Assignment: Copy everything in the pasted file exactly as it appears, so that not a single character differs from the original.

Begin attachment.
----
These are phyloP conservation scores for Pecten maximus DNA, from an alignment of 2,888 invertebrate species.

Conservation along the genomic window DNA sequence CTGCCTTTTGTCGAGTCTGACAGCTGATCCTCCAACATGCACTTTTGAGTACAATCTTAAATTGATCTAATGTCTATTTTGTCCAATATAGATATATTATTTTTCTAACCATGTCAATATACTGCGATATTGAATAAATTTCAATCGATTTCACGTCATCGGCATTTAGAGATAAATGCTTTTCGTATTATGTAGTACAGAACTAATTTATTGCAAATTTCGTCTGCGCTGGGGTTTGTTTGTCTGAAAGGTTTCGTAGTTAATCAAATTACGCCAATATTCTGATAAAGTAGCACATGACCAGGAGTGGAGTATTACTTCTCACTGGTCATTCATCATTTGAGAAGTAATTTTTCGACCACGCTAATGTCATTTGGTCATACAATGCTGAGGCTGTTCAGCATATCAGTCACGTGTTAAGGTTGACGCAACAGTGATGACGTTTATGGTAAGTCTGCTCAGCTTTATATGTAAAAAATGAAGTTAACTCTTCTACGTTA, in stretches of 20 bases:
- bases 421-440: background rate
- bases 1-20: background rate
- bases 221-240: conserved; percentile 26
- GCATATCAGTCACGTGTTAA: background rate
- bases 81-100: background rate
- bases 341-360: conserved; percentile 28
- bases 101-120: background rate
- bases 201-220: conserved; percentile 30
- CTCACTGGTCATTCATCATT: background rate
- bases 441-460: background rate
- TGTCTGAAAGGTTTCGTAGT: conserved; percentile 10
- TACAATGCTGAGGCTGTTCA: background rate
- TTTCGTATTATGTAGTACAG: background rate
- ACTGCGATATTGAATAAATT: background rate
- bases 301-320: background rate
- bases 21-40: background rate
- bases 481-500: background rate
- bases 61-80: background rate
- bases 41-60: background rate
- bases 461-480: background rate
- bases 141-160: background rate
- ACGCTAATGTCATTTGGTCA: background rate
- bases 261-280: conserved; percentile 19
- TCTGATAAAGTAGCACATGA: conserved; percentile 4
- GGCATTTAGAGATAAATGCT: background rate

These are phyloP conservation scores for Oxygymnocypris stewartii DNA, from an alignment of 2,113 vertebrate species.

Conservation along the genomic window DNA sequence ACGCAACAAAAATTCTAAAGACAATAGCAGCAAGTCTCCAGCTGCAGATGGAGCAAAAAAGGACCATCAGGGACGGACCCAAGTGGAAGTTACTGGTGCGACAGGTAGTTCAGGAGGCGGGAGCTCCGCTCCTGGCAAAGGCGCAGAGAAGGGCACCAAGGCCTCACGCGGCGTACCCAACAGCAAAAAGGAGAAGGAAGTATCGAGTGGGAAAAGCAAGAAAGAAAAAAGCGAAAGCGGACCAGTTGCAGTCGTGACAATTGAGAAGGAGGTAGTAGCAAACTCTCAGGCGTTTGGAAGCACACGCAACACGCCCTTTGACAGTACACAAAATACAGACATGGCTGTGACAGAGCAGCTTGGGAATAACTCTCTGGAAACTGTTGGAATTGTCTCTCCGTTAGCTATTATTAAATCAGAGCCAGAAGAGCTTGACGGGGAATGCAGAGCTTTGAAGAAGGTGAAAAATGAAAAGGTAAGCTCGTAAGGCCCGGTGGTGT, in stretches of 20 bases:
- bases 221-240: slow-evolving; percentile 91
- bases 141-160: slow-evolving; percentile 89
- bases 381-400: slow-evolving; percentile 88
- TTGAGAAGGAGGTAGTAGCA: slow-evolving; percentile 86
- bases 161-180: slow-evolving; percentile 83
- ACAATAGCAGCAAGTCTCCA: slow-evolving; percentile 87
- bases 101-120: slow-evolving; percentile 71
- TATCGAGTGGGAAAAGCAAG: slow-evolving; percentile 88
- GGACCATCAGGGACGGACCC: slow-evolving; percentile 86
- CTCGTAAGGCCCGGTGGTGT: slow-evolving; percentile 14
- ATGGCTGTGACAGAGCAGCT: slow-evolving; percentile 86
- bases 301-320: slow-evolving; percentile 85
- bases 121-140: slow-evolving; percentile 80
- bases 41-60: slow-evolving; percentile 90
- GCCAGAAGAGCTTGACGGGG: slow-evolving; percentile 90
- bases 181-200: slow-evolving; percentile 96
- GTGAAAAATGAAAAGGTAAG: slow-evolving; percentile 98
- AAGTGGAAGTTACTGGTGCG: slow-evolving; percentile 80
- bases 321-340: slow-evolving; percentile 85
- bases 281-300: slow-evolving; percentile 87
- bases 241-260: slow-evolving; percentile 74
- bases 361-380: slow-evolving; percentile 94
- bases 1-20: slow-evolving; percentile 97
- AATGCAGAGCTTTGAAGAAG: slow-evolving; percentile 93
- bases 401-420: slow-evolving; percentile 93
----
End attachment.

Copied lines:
These are phyloP conservation scores for Pecten maximus DNA, from an alignment of 2,888 invertebrate species.

Conservation along the genomic window DNA sequence CTGCCTTTTGTCGAGTCTGACAGCTGATCCTCCAACATGCACTTTTGAGTACAATCTTAAATTGATCTAATGTCTATTTTGTCCAATATAGATATATTATTTTTCTAACCATGTCAATATACTGCGATATTGAATAAATTTCAATCGATTTCACGTCATCGGCATTTAGAGATAAATGCTTTTCGTATTATGTAGTACAGAACTAATTTATTGCAAATTTCGTCTGCGCTGGGGTTTGTTTGTCTGAAAGGTTTCGTAGTTAATCAAATTACGCCAATATTCTGATAAAGTAGCACATGACCAGGAGTGGAGTATTACTTCTCACTGGTCATTCATCATTTGAGAAGTAATTTTTCGACCACGCTAATGTCATTTGGTCATACAATGCTGAGGCTGTTCAGCATATCAGTCACGTGTTAAGGTTGACGCAACAGTGATGACGTTTATGGTAAGTCTGCTCAGCTTTATATGTAAAAAATGAAGTTAACTCTTCTACGTTA, in stretches of 20 bases:
- bases 421-440: background rate
- bases 1-20: background rate
- bases 221-240: conserved; percentile 26
- GCATATCAGTCACGTGTTAA: background rate
- bases 81-100: background rate
- bases 341-360: conserved; percentile 28
- bases 101-120: background rate
- bases 201-220: conserved; percentile 30
- CTCACTGGTCATTCATCATT: background rate
- bases 441-460: background rate
- TGTCTGAAAGGTTTCGTAGT: conserved; percentile 10
- TACAATGCTGAGGCTGTTCA: background rate
- TTTCGTATTATGTAGTACAG: background rate
- ACTGCGATATTGAATAAATT: background rate
- bases 301-320: background rate
- bases 21-40: background rate
- bases 481-500: background rate
- bases 61-80: background rate
- bases 41-60: background rate
- bases 461-480: background rate
- bases 141-160: background rate
- ACGCTAATGTCATTTGGTCA: background rate
- bases 261-280: conserved; percentile 19
- TCTGATAAAGTAGCACATGA: conserved; percentile 4
- GGCATTTAGAGATAAATGCT: background rate

These are phyloP conservation scores for Oxygymnocypris stewartii DNA, from an alignment of 2,113 vertebrate species.

Conservation along the genomic window DNA sequence ACGCAACAAAAATTCTAAAGACAATAGCAGCAAGTCTCCAGCTGCAGATGGAGCAAAAAAGGACCATCAGGGACGGACCCAAGTGGAAGTTACTGGTGCGACAGGTAGTTCAGGAGGCGGGAGCTCCGCTCCTGGCAAAGGCGCAGAGAAGGGCACCAAGGCCTCACGCGGCGTACCCAACAGCAAAAAGGAGAAGGAAGTATCGAGTGGGAAAAGCAAGAAAGAAAAAAGCGAAAGCGGACCAGTTGCAGTCGTGACAATTGAGAAGGAGGTAGTAGCAAACTCTCAGGCGTTTGGAAGCACACGCAACACGCCCTTTGACAGTACACAAAATACAGACATGGCTGTGACAGAGCAGCTTGGGAATAACTCTCTGGAAACTGTTGGAATTGTCTCTCCGTTAGCTATTATTAAATCAGAGCCAGAAGAGCTTGACGGGGAATGCAGAGCTTTGAAGAAGGTGAAAAATGAAAAGGTAAGCTCGTAAGGCCCGGTGGTGT, in stretches of 20 bases:
- bases 221-240: slow-evolving; percentile 91
- bases 141-160: slow-evolving; percentile 89
- bases 381-400: slow-evolving; percentile 88
- TTGAGAAGGAGGTAGTAGCA: slow-evolving; percentile 86
- bases 161-180: slow-evolving; percentile 83
- ACAATAGCAGCAAGTCTCCA: slow-evolving; percentile 87
- bases 101-120: slow-evolving; percentile 71
- TATCGAGTGGGAAAAGCAAG: slow-evolving; percentile 88
- GGACCATCAGGGACGGACCC: slow-evolving; percentile 86
- CTCGTAAGGCCCGGTGGTGT: slow-evolving; percentile 14
- ATGGCTGTGACAGAGCAGCT: slow-evolving; percentile 86
- bases 301-320: slow-evolving; percentile 85
- bases 121-140: slow-evolving; percentile 80
- bases 41-60: slow-evolving; percentile 90
- GCCAGAAGAGCTTGACGGGG: slow-evolving; percentile 90
- bases 181-200: slow-evolving; percentile 96
- GTGAAAAATGAAAAGGTAAG: slow-evolving; percentile 98
- AAGTGGAAGTTACTGGTGCG: slow-evolving; percentile 80
- bases 321-340: slow-evolving; percentile 85
- bases 281-300: slow-evolving; percentile 87
- bases 241-260: slow-evolving; percentile 74
- bases 361-380: slow-evolving; percentile 94
- bases 1-20: slow-evolving; percentile 97
- AATGCAGAGCTTTGAAGAAG: slow-evolving; percentile 93
- bases 401-420: slow-evolving; percentile 93